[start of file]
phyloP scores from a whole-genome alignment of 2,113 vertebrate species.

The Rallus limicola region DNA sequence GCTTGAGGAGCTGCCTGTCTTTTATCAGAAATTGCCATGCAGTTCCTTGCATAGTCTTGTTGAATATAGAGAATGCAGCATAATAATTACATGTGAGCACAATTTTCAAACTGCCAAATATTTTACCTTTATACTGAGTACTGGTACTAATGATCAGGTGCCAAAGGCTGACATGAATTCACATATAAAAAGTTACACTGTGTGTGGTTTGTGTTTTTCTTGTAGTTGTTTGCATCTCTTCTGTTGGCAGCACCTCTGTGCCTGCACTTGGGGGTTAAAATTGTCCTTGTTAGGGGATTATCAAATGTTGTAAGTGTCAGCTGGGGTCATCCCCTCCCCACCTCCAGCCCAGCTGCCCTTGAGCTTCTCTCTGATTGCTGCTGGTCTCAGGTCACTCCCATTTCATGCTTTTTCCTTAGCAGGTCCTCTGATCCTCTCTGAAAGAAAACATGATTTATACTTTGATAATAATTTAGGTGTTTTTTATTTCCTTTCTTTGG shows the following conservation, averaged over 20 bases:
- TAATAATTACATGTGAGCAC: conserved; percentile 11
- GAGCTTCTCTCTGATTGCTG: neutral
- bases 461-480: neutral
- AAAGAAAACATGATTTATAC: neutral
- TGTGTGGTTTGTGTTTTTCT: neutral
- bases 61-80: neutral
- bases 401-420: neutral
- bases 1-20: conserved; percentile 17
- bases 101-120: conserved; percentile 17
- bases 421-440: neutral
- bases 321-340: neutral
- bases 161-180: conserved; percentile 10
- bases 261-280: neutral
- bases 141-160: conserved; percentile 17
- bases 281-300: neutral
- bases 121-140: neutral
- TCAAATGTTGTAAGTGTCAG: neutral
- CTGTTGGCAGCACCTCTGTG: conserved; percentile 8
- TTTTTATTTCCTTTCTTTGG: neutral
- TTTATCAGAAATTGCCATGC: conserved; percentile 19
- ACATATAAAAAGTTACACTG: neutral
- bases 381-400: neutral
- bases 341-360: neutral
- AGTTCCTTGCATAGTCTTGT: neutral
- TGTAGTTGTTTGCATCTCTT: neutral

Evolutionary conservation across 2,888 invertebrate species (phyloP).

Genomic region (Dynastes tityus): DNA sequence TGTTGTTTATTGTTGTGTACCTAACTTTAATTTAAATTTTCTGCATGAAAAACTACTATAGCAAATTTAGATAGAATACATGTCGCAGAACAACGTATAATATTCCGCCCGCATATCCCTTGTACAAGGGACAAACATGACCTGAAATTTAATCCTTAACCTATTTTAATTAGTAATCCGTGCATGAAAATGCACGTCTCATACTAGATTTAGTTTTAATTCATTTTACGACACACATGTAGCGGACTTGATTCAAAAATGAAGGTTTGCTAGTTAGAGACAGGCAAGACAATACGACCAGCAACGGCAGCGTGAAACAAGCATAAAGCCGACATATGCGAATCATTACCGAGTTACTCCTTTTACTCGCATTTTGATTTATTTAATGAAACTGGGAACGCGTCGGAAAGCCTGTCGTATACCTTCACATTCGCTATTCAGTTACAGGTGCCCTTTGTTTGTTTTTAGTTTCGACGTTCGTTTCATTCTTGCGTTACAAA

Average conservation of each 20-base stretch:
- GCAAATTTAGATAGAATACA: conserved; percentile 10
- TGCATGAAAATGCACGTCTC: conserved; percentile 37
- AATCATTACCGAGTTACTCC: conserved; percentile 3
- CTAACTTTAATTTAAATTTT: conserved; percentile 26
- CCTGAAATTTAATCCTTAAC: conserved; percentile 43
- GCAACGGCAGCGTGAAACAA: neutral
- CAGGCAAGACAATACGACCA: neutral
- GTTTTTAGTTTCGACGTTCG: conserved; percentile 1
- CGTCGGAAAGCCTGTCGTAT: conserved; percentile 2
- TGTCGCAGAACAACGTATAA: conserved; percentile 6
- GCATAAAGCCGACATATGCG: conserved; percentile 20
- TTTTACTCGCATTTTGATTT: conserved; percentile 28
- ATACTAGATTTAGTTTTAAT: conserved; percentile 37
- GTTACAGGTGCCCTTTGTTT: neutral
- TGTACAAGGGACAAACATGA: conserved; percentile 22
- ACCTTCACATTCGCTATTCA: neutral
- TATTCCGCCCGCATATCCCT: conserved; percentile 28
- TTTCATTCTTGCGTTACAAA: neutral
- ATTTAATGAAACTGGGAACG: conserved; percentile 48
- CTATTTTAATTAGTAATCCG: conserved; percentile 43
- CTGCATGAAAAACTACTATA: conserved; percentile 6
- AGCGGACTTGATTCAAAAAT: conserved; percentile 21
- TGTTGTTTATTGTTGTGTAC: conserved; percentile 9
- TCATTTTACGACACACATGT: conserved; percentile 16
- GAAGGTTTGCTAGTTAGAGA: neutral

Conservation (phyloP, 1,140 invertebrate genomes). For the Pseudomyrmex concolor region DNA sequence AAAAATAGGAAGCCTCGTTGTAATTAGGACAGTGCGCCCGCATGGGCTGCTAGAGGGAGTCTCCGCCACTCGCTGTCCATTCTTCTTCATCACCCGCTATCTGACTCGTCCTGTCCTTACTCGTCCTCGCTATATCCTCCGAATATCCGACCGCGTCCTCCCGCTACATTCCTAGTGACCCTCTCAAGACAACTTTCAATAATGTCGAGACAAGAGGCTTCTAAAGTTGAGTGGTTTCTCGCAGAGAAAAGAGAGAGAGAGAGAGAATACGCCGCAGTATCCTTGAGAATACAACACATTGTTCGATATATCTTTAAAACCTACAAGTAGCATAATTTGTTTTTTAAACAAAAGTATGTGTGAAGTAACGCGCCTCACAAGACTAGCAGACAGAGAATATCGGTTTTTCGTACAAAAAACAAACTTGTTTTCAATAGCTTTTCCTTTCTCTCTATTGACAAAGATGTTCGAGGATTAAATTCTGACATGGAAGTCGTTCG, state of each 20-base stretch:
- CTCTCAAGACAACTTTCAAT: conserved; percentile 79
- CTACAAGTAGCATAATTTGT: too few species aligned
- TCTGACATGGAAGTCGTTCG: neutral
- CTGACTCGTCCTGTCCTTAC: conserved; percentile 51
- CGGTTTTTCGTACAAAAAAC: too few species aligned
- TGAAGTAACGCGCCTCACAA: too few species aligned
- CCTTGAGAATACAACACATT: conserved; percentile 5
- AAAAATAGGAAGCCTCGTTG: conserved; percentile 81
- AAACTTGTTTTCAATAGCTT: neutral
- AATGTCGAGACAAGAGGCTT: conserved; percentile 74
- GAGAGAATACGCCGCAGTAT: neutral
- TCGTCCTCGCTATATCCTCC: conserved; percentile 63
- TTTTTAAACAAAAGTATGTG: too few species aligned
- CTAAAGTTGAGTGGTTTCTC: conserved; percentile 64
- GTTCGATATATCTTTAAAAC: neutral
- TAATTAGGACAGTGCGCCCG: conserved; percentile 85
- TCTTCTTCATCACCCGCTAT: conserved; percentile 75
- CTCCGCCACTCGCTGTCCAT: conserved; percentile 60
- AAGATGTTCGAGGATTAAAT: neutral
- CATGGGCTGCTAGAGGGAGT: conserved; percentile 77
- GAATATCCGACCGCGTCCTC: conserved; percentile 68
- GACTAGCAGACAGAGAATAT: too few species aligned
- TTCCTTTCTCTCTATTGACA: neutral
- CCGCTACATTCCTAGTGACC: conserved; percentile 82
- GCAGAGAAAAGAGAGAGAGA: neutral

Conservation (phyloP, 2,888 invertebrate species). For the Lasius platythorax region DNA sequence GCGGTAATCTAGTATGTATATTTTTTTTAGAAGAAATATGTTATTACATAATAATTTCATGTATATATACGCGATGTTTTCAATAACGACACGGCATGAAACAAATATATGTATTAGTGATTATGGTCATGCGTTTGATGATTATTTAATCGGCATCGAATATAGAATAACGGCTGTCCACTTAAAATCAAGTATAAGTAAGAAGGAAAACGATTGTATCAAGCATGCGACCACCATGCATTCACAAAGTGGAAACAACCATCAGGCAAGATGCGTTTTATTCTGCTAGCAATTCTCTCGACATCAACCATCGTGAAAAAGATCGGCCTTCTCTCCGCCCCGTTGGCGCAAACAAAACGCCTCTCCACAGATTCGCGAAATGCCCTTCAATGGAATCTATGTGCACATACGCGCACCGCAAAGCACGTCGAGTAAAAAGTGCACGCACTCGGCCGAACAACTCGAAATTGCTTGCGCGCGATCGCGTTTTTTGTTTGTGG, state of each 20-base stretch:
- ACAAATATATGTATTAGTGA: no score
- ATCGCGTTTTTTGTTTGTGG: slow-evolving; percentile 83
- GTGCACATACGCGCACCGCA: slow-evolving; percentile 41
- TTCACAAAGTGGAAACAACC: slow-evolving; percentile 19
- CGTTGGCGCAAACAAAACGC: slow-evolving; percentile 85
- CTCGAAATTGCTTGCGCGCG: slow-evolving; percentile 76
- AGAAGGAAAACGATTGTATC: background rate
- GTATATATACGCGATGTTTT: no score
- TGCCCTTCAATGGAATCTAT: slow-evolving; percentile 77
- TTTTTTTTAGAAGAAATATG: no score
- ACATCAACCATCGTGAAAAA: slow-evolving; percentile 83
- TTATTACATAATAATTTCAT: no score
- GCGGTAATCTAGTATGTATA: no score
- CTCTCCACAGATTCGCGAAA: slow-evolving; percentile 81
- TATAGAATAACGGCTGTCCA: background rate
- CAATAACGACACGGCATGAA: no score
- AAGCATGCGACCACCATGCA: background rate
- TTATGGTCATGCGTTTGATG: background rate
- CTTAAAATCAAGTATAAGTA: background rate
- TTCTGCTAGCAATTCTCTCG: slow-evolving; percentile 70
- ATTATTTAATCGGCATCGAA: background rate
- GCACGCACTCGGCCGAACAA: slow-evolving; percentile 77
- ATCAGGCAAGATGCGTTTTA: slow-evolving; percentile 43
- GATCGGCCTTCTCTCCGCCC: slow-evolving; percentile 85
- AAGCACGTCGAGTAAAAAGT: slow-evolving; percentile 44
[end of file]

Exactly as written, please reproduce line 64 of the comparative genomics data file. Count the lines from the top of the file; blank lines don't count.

- AAAAATAGGAAGCCTCGTTG: conserved; percentile 81